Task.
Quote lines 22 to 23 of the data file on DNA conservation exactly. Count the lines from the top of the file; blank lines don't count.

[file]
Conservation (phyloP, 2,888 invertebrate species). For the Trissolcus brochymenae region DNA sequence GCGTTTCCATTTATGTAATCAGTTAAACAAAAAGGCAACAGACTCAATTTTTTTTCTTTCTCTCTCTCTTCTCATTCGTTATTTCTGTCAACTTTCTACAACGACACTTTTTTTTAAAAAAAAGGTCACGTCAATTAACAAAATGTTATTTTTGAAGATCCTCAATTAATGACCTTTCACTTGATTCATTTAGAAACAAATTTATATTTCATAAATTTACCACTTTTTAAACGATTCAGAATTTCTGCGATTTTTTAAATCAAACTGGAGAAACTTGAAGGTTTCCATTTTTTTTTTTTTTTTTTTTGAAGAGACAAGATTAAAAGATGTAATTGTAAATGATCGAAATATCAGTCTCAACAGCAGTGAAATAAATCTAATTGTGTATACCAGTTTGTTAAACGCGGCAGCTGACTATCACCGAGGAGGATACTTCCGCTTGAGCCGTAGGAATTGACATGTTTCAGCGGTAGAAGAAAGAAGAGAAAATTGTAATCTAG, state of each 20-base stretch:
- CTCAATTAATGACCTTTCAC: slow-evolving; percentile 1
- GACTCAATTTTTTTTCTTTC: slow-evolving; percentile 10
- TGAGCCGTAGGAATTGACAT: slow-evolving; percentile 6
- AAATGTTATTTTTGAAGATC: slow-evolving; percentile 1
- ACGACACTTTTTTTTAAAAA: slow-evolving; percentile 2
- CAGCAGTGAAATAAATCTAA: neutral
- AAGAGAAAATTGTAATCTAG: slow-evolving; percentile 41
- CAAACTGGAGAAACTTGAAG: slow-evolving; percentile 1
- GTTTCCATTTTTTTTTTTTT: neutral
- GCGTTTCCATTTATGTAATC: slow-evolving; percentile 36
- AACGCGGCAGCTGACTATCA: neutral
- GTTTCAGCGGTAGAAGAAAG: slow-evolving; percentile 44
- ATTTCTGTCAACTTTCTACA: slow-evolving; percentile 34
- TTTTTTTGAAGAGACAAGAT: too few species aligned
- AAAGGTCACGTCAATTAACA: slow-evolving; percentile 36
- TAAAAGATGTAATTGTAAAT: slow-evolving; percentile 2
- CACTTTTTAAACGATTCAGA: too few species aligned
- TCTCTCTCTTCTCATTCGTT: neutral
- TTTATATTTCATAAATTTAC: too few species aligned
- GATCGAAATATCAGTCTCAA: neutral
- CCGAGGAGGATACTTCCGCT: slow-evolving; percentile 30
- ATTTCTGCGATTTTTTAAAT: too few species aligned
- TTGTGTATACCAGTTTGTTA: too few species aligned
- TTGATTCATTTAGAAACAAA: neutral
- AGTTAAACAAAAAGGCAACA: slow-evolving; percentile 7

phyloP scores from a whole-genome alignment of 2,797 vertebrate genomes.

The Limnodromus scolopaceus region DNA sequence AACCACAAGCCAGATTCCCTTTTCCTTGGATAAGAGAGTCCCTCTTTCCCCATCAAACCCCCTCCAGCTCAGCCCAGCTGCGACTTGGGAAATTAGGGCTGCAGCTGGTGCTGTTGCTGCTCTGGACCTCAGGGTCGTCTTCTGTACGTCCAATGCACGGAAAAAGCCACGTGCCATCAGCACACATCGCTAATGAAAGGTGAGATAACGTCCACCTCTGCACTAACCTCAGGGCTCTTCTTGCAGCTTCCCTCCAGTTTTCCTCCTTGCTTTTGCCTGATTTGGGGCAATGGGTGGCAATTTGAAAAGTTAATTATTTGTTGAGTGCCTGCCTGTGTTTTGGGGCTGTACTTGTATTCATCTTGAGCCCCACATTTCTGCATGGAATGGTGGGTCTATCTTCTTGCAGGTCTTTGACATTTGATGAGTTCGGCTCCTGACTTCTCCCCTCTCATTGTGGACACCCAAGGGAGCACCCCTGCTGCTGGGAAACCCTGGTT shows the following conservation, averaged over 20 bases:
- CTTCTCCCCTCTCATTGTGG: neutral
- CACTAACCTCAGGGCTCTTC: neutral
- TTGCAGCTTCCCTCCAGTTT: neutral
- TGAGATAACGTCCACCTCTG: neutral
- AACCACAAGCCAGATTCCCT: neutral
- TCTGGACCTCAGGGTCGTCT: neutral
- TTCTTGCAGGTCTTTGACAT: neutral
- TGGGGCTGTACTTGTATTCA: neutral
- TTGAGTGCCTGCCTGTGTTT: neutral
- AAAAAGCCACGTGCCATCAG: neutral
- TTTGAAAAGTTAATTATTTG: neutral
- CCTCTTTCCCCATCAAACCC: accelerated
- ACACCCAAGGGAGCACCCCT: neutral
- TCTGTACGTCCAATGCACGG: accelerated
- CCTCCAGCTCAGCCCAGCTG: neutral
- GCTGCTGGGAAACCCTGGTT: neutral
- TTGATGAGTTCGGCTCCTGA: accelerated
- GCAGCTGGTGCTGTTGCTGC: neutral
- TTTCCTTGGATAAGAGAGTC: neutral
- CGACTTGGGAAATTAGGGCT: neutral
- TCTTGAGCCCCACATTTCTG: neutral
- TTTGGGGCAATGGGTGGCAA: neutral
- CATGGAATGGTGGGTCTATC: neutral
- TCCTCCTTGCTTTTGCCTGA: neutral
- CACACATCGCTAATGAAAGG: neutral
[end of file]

- CCGAGGAGGATACTTCCGCT: slow-evolving; percentile 30
- ATTTCTGCGATTTTTTAAAT: too few species aligned